The free energies of exchange for each residue were plotted as a function of GdmCl concentration, to distinguish between denaturant-dependent unfolding events and denaturant-independent local fluctuations (Fig. (Fig.1).1). For some residues, ΔGhx decreased linearly with [GdmCl], as expected for an exchange process governed by an unfolding reaction that exposes hydrophobic surface area. These data were fit to obtain the free energy of unfolding in the absence of denaturant (ΔGunf) and the slope of the denaturant dependence (m-value) for each of these residues (Table (Table1).1). For other residues, ΔGhx was independent of [GdmCl] at low denaturant concentrations, implying that exchange under these conditions was being governed by a more local event not involving significant hydrophobic surface area exposure. These local fluctuations were seen for some residues in all structural elements except helix E, where unfolding is low enough in energy to dominate the exchange mechanism under all conditions tested. In almost all cases where local fluctuations were seen at low [GdmCl], unfolding occurred at higher [GdmCl], where it required less energy than the local fluctuation. Thus for these residues, values for ΔGunf and m-value as well as free energies for the local fluctuation event (ΔGfl) could be determined (Table (Table1).1). Lastly, seven residues could not be described by these categories of unfolding and local fluctuations. All of these residues were in regions of local positive charge and displayed a [NaCl] dependence to their exchange rates (data not shown). This result is consistent with other findings that intrinsic rates of exchange for positively charged residues can be influenced by salt concentration (16). Because determining free energies of unfolding for these residues would require extrapolation from concentrations of GdmCl where the kint is likely to be overestimated, these residues were excluded from our analysis.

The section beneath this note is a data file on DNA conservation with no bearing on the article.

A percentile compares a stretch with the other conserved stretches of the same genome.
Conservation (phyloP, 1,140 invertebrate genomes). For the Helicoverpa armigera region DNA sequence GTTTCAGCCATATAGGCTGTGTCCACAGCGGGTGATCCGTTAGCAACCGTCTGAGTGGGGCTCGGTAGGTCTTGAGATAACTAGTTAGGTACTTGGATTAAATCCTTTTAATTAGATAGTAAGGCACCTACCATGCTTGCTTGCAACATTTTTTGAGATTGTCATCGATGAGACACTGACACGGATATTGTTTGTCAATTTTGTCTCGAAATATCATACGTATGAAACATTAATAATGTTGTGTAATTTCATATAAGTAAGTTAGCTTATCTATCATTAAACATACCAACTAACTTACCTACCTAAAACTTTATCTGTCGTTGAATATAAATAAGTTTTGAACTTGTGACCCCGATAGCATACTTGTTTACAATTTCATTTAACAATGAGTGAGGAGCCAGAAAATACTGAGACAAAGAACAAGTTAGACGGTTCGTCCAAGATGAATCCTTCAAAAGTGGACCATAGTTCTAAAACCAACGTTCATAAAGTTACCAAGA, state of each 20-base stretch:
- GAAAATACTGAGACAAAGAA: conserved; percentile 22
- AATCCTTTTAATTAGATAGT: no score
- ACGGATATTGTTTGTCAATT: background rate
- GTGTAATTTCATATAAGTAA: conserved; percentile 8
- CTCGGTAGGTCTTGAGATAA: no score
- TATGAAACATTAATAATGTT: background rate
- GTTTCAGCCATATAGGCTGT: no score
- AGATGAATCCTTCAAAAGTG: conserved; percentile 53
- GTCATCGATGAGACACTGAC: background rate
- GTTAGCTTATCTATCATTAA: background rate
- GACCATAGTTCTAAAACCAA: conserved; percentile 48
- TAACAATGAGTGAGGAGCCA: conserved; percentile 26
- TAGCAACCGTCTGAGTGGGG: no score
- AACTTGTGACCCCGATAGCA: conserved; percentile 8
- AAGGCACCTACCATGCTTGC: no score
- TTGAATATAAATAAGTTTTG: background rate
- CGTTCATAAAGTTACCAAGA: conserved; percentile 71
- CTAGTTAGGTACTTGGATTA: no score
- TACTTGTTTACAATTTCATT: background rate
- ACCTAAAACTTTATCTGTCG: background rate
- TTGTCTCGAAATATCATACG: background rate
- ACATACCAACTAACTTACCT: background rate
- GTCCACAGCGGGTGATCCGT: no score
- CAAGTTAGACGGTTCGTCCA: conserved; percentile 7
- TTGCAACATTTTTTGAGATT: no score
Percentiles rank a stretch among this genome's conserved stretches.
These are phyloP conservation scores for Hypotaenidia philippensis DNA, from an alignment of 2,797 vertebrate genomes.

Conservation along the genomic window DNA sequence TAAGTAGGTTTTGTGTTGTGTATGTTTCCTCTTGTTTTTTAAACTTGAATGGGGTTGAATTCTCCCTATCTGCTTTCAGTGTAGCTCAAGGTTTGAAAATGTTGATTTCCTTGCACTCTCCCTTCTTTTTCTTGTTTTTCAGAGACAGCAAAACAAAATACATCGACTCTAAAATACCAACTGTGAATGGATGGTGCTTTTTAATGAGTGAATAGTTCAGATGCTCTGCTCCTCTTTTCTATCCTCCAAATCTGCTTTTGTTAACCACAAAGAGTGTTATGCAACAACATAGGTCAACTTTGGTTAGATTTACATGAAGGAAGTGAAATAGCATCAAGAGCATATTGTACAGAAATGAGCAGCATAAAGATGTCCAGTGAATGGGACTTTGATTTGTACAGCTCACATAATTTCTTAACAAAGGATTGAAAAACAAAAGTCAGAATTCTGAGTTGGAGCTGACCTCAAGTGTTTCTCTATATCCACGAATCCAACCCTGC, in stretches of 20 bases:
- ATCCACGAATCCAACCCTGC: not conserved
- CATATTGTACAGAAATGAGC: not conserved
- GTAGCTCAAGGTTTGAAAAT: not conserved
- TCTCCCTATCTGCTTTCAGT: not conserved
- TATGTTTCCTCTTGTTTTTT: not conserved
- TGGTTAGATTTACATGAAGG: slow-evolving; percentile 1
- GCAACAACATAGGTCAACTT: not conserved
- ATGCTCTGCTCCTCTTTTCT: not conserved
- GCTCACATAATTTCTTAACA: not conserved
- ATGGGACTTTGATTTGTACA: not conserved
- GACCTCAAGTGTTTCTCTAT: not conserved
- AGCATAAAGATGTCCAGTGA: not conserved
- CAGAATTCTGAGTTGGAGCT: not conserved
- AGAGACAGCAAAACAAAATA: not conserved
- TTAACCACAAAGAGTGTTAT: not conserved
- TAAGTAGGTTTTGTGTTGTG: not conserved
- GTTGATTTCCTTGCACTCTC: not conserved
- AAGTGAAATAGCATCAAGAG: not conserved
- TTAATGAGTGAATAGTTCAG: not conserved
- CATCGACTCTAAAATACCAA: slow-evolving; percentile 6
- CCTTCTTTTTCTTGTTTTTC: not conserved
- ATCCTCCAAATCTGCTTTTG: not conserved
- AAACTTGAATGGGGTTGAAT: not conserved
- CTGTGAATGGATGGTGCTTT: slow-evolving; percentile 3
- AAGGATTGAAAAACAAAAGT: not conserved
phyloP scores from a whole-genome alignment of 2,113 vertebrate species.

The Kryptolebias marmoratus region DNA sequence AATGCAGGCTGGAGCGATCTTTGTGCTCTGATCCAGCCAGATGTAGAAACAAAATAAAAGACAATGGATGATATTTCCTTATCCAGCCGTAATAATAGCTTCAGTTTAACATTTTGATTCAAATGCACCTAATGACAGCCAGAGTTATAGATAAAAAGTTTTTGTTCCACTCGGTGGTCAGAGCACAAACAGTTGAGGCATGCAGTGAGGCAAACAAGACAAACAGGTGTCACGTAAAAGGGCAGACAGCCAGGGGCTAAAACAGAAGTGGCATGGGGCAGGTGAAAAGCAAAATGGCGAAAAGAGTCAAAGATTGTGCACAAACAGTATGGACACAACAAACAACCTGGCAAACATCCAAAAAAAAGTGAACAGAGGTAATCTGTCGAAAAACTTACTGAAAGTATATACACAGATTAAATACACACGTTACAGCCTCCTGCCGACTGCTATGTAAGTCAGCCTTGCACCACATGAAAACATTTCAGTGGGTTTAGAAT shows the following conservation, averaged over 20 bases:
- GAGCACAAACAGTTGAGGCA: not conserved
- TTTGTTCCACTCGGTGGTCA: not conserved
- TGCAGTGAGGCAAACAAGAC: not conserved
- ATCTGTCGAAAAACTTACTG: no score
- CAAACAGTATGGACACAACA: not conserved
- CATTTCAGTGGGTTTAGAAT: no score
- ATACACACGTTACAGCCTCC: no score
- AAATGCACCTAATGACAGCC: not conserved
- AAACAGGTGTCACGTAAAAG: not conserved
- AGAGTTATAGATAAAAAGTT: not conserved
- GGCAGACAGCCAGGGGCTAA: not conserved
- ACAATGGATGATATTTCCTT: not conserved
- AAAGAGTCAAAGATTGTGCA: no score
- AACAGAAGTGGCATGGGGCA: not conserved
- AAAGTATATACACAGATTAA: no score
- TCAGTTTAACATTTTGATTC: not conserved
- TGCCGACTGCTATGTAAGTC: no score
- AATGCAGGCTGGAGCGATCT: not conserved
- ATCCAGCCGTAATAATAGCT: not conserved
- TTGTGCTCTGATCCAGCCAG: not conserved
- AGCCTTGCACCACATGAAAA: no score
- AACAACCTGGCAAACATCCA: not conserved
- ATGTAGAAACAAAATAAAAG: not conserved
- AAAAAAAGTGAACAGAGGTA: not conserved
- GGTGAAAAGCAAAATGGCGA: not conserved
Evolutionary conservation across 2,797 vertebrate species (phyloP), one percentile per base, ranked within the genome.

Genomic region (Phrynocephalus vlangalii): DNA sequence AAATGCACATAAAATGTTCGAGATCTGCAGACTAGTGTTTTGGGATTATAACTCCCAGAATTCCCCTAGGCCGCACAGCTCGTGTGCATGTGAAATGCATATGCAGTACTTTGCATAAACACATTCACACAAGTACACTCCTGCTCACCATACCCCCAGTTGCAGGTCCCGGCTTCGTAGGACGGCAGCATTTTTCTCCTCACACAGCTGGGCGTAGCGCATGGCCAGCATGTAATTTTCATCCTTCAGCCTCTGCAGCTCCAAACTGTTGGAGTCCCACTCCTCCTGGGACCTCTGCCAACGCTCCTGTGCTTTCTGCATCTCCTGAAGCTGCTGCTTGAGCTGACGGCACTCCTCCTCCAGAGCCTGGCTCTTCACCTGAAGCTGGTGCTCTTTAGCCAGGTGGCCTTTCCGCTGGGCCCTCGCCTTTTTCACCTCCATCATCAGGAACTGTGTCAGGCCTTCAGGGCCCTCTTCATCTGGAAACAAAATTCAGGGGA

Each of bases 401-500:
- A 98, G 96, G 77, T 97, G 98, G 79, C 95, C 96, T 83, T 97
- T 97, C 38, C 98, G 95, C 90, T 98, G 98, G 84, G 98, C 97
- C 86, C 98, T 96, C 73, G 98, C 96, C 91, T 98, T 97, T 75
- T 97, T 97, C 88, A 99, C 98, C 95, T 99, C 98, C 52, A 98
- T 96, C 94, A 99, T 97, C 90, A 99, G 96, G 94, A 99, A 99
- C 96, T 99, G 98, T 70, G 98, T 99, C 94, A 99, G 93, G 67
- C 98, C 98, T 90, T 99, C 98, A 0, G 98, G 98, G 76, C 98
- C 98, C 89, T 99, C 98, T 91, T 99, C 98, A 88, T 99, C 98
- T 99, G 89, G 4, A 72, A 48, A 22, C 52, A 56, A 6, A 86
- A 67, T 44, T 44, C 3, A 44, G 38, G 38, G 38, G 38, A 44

Figure 1
Free energy of exchange vs. GdmCl concentration for residues in T. thermophilus RNase H*. Five residues are shown: W26 (□) and L30 ([open triangle]) in strand II, A55 in helix A (■), M116 in helix D (○), and R143 in helix E ([filled triangle]). ...
Table 1
Stability parameters for residues in T. thermophilus RNase H*, measured by native state hydrogen exchange